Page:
The Kansas House on Tuesday tentatively passed a massive plan for reducing individual income taxes while protecting key tax credits for the working poor and removing sales taxes from food.
While generally not as aggressive as the tax plan proposed by Gov. Sam Brownback, the House measure would trim rates for individual taxpayers as state revenues grow.
The tax debate now turns to the Senate, which will be holding hearings on Brownback’s tax plan this morning.
The House plan’s income tax cuts would depend on state revenue growth of more than 3 percent, with the emphasis on lowering income tax rates for moderate and low-income taxpayers first.
The House will vote on the bill again today before forwarding it to the Senate.
The plan retains many of the tax credits and deductions that Brownback wanted to eliminate, including deductions for interest paid on home mortgages and charitable contributions. The House also kept intact the earned income tax credit for the working poor although the tax benefit would be cut in half in 2014.
And unlike the governor, the House would let part of a penny sales tax increase expire as scheduled on July 1, 2013.
In roughly five hours of grinding debate, supporters said the plan was a necessary step to ignite the Kansas economy while corralling the growth of government.
“The bill allows the economy to grow,” said state Rep. Richard Carlson, a St. Marys Republican and one of the tax bill’s architects.
Carlson said the measure was a bill for all Kansans.
“The working poor were taken care of in the bill today,” he said. “They want a job. Let’s take care of taking jobs to them.”
Critics, meanwhile, said the bill would impede government’s ability to fund critical services because it channels new revenue growth to reducing income taxes.
They predicted the spending cap — or a tax trigger as some call it — would eventually hurt schools, social services and the court system. They said lawmakers were taking a leap of faith with the bill.
“Conservative usually means I don’t take high risks. This is a very high risk,” said Rep. Nile Dillmore, a Wichita Democrat and the ranking minority member of the tax committee.
“You’re taking a risk that if I eliminate income taxes for this group of people over here, everybody else in the state is going to make a ton of money and pay more taxes,” Dillmore said. “That’s the bet you’re making. That’s a very high-risk bet.”
After Tuesday’s debate, senators said they were concerned about the cost of the House bill, especially after the chamber passed amendments that could cost hundreds of millions of dollars even with a projected state surplus approaching $500 million.
“Our budget surplus just went out the window,” said Sen. John Vratil, a Leawood Republican. “I can tell you, as a senator, I would never vote for a bill if I didn’t know what it costs.”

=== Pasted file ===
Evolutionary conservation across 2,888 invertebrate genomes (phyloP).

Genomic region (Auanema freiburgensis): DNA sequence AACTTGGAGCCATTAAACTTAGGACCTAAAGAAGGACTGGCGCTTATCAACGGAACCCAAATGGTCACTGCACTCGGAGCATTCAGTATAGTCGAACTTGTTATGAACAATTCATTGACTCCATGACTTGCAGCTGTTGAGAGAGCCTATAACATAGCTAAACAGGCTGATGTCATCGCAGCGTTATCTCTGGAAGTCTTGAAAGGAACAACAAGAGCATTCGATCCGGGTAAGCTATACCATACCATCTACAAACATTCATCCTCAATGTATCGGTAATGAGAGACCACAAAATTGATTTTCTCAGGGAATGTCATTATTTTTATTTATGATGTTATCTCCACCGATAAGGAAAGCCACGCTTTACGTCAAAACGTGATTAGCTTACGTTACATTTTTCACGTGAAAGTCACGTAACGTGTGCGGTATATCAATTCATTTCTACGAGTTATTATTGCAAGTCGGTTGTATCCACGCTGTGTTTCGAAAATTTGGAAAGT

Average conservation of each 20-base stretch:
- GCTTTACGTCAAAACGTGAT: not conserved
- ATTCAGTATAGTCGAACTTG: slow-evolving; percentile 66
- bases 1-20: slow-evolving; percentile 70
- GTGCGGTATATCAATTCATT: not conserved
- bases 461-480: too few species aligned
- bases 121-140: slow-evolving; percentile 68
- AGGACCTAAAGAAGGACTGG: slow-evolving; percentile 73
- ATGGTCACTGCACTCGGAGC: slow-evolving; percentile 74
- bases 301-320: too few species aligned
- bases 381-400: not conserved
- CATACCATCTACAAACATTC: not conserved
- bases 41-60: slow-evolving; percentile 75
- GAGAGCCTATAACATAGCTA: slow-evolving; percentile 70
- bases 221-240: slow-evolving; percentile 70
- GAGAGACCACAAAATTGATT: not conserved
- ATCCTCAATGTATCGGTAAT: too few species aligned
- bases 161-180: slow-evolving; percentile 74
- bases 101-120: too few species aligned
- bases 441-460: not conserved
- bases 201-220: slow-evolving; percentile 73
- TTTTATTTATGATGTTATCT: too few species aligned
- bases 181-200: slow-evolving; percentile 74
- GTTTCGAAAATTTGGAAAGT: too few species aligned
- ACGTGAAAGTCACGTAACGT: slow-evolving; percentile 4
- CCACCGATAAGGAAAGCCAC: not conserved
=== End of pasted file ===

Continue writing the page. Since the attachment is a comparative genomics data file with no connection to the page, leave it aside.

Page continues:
Republican Sen. Les Donovan of Wichita heads the tax committee in his chamber. He predicted that there’s a lot more work to be done.
“Before we get out of here, hopefully we’re going to come up with some kind of a plan, something that takes us down on tax rates,” he said.
Brownback wouldn’t say much about the House tax plan, which was developed after lawmakers heard complaints about the governor’s plan to eliminate many tax credits and deductions.
“We’ll look it all over. We’re moving the process forward. We need to do that,” Brownback said.
A new twist that emerged Tuesday was the elimination of food sales taxes.
Neither the House nor the governor had talked about this idea, but some lawmakers thought it was the best way help taxpayers directly.
“We need to put more money in the back pocket of every single person in Kansas,” said state Rep. Jana Goodman, a Leavenworth Republican who pushed the food sales tax proposal.
Currently, taxpayers who make less than $35,400 a year and meet certain requirements can apply for a food sales tax rebate on their income taxes. The average food sales tax rebate is $141. Goodman said her proposal would benefit taxpayers every time they went to the grocery store instead of having to wait until the end of the year for a sales tax rebate.
However, the House did put the clamps on the proposal by allowing cities and counties to opt out of the law if they choose.
The food sales tax provision would take an estimated $350 million out of the state coffers, which raises doubt about how long it will stay in play.
The House did move ahead with one Brownback proposal. It agreed to eliminate taxes on the income of 191,000 small businesses owned by sole proprietors, companies organized as S corporations and small groups that form limited liability corporations.
Kansas doesn’t tax these businesses directly, but allows them to pass their profits directly to their owners. The owners then pay individual income taxes on the earnings. Businesses that are incorporated pay taxes directly.
The plan approved Tuesday would exempt the first $100,000 in nonwage business income from taxes from 2013 to 2015. The exemption would increase to $250,000 the next two years and would be eliminated starting in 2018.
The House had to remake its plan on the floor after lawmakers were criticized for using money from a new state highway plan to pay for the tax cut.
Lawmakers restored $350 million to the highway plan after transportation officials expressed concern that they might not be able to deliver road projects on time.
House lawmakers also reversed a controversial plan to make all refundable tax credits nonrefundable.
The idea had been added to the bill by a House committee and would have had the effect of making some tax credits for the poor less valuable.
A refundable tax credit can reduce your tax liability below zero because it’s possible to receive a refund even when you don’t owe taxes. A nonrefundable tax credit can only reduce the amount of taxes you owe to zero.